Who Said Pot Isn’t Addictive?
An Australian study of withdrawal effects of cannabis users was conducted by David Allsop, PhD of the University of South Wales in Australia. Dr. Allsop noted that the more severe a person’s marijuana withdrawal symptoms when they stopped using and the more significant their level of post-use functional impairment was related to the increased likelihood for return to using again. The study involved 46 participants who smoked five days a more per week, had experienced one or more withdrawal symptoms and were asked to quit smoking for two weeks with a follow-up at a one-month interval. Participants were given a one-week period of “smoking as usual” followed by a two-week abstinence and a one-month follow-up. Each day during the 3 week period of smoking and abstinence they were asked to complete a 46-item Cannabis Withdrawal Scale which rated 19 withdrawal symptoms. Individuals with higher dependency scores demonstrated greater functional impairment which included:Trouble sleeping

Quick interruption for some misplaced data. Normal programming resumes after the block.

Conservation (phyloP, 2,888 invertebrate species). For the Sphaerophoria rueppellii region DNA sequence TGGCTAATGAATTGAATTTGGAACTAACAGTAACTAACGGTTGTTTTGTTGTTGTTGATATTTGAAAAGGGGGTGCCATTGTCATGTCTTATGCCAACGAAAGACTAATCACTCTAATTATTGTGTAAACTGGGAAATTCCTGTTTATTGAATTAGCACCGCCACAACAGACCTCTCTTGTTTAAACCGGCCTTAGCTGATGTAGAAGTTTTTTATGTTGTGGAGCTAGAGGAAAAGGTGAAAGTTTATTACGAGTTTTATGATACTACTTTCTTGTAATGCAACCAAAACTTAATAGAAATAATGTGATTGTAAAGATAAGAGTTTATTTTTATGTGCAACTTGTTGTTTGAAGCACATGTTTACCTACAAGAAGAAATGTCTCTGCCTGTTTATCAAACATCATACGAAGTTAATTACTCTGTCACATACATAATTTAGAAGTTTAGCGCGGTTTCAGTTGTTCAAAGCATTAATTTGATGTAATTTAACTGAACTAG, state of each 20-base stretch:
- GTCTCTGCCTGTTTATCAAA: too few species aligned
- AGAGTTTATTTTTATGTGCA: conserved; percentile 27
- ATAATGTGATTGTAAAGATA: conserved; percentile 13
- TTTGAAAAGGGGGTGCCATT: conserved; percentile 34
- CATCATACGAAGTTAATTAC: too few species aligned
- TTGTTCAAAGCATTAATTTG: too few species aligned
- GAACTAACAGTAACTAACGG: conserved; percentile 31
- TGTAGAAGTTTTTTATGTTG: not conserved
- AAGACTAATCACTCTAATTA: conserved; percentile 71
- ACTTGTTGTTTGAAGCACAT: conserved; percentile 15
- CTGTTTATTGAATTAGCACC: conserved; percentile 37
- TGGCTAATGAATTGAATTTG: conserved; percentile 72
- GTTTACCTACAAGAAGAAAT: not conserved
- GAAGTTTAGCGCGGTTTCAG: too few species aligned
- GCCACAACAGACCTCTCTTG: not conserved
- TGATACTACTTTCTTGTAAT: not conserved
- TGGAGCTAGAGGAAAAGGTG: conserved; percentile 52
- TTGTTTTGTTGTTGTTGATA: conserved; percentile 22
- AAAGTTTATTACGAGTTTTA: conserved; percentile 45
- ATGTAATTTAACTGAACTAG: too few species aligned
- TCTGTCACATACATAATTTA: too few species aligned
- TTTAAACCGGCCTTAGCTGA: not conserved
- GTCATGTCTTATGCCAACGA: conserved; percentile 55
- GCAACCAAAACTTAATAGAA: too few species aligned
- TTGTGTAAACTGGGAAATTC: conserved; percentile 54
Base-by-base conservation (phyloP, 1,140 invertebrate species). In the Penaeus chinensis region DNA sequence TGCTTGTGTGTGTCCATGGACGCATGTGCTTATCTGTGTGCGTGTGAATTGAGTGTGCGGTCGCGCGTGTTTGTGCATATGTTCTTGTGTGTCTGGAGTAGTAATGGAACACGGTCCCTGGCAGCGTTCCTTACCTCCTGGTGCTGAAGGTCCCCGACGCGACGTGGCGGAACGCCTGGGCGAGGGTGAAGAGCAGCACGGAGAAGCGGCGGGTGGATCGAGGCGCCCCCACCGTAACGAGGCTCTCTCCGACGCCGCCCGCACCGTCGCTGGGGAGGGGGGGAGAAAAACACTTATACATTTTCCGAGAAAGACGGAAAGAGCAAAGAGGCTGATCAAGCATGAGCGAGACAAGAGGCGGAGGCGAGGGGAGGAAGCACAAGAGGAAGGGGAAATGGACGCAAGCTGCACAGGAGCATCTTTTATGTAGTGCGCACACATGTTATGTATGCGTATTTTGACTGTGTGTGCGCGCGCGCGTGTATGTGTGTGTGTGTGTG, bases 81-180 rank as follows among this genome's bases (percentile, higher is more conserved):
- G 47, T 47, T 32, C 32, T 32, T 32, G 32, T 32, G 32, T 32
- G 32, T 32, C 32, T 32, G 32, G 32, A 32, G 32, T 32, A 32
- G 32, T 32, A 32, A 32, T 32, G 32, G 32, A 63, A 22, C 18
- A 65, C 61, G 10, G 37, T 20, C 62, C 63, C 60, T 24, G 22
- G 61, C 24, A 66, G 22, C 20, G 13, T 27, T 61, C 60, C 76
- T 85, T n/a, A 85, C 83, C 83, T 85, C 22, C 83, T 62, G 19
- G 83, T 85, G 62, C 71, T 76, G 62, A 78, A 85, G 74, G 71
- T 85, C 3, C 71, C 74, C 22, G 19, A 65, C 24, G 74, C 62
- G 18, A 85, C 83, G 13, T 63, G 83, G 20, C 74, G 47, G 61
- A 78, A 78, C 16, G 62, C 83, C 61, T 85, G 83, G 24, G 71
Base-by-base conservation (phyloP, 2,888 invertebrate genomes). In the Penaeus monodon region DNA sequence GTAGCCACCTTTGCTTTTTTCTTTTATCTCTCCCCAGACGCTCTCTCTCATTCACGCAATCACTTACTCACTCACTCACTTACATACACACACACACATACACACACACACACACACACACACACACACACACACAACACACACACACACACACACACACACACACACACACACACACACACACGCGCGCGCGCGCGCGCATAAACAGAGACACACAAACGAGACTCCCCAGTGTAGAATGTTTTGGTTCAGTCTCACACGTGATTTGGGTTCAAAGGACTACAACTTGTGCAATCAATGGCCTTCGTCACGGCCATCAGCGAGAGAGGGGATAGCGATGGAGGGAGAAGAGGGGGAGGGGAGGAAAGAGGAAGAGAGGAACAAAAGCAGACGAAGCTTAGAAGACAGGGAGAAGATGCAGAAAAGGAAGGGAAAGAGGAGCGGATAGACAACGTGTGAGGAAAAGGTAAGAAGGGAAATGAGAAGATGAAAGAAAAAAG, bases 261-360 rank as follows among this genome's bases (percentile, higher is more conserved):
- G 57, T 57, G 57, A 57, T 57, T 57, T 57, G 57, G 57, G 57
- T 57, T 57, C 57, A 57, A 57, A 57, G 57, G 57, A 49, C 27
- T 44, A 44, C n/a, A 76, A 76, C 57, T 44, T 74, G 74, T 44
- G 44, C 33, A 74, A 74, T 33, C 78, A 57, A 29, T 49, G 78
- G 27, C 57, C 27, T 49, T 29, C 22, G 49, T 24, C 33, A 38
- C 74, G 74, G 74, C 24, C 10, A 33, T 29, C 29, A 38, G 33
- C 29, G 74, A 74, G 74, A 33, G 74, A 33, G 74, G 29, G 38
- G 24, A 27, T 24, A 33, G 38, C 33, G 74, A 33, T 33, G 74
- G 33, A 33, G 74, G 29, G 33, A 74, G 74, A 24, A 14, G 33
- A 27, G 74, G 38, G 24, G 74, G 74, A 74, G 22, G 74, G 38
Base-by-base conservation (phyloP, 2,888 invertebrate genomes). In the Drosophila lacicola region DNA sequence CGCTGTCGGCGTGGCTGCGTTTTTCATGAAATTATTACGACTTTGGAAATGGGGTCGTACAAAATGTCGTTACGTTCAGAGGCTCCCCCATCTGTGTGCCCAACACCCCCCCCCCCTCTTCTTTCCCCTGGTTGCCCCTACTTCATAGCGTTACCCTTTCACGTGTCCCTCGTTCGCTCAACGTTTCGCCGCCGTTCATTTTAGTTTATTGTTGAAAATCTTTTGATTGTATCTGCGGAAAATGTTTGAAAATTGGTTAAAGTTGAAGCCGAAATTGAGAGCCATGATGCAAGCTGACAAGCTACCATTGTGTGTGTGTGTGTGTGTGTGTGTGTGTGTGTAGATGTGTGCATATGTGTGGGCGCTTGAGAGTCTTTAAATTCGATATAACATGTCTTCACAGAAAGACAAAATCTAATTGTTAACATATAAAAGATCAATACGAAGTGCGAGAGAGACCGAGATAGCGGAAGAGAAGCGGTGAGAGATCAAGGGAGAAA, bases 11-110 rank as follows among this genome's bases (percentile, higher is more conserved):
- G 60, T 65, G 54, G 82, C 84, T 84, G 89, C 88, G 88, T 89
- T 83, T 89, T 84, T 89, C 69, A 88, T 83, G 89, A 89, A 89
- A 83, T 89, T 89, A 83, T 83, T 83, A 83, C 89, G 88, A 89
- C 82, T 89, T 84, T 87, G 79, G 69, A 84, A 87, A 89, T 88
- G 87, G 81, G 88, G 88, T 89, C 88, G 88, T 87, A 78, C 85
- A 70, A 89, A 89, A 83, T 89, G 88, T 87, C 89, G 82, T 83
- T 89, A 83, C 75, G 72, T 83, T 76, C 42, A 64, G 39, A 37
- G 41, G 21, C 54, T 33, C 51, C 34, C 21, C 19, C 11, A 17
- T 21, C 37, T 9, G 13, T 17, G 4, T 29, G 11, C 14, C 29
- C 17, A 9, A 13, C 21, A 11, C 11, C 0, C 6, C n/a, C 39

- Lack of appetite
- Feelings of anxiety
- Feeling like “life was an uphill struggle”
- Feelings of physical tension
- Mood swings
Dr. Allsop and his colleagues speculated that lower level of marijuana use was associated with lower levels of withdrawal-related impairment. Higher use participants who experienced greater levels of functional impairment were more likely to return to their pre-abstinence use. While the small size of the study group and the fact that the participants were not treatment seeking were among factors which limited the study but certainly the study findings indicate the need to expand the approach and tailoring substance abuse treatment more specifically to alleviate the target symptoms.